The Israelization of anti-Semitism
Growing anti-Semitism in Europe and Germany’s special responsibility
Anti-Semitism in Europe is growing. In a working meeting in the German Parliament organized by the “Initiative 27 Januar” i, the EU Anti-Semitism Commissioner, Katharina von Schnurbein, pointed out that, in some countries, such as France and Great Britain, for example, incidents carried out against Jews increased by as much as 36% last year. And yet, parallel to this shocking phenomenon, efforts on the part of state and civil organizations to better study and understand modern anti-Semitism with the goal of limiting and even reversing it are on the increase. A clear definition of anti-Semitism is indispensable to achieving this goal.
What exactly do we understand when we hear the term Anti-Semitism?
The article by Andrew Baker ii of the American Jewish Committee, a globally active Jewish organization, gives a good historical overview of the efforts to establish a working definition of modern anti-Semitism that is recognized on government levels and practically implemented. The Committee’s efforts in this regard have been commendable. After working out and partially implementing a definition at the EU-level – and the subsequent revocation of the same – 31 member states of the International Holocaust Remembrance Alliance (IHRA) agreed on a working definition of anti-Semitism at their conference in May 2016 in Bucharest. The definition includes illustrations of how modern anti-Semitism is, or might be, manifested. It is worthy of note iii that 7 of the 11 illustrations relate directly to the Jewish state of Israel - experts speak of the anti-Zionist form of anti-Semitism or of the Israelization of anti-Semitism iv.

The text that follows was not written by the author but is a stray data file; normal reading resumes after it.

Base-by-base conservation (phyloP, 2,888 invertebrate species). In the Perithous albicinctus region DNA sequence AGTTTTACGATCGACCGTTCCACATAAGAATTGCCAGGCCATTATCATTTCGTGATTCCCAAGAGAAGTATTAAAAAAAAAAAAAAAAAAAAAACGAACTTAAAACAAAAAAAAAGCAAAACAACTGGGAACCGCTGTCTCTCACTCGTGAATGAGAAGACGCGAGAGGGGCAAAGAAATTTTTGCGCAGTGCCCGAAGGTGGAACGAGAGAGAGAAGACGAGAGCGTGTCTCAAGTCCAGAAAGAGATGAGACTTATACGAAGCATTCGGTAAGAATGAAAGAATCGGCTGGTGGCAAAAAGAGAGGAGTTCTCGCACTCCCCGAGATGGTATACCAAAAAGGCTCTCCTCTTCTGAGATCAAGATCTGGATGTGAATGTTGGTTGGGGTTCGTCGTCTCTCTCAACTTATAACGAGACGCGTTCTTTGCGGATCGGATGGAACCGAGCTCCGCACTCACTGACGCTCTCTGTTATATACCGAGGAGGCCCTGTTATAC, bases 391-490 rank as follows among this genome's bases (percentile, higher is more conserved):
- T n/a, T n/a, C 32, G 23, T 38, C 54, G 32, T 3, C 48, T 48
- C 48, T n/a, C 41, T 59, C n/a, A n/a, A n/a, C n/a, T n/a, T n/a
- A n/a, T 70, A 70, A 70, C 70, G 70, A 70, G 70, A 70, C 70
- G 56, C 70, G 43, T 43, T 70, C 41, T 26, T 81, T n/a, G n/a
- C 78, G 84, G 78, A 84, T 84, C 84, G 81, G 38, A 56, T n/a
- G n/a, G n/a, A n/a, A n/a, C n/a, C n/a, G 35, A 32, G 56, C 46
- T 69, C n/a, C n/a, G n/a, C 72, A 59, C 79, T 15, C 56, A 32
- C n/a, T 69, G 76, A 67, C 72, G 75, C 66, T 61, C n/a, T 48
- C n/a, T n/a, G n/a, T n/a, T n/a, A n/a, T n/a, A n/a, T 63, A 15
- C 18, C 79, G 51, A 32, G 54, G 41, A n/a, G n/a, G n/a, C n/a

Remapping the world
As stormy as the year 2016 ended for world politics and Israel, it doesn’t look like the storm will abate going into 2017 - at least at this point in time. In a desperate, last-ditch closing act, the Obama Administration invested great effort in the attempt to chisel its foreign policy convictions regarding the Middle East peace process in stone – thereby bypassing the will of the American people and the democratically elected US-Congress. To do that, Obama used the same back-road detour he used to push the Iran deal through, the UN Security Council. UNSC resolution 2334 established one single guilty party for the lack of peace – the State of Israel and Israeli settlements in Judea, Samaria and in East Jerusalem. The resolution declared the settlements to be “illegal according to international law” – a step that drew sharp criticism across the political spectrum in Israel as well as from the newly elected, but not yet sworn-in President-elect Donald Trump. The USA withholding its veto and simply abstaining in this vote marked a significant shift in American policy and position up to that point. (http://www.unwatch.org/joining-jackals-open-letter-amb-samantha-power/)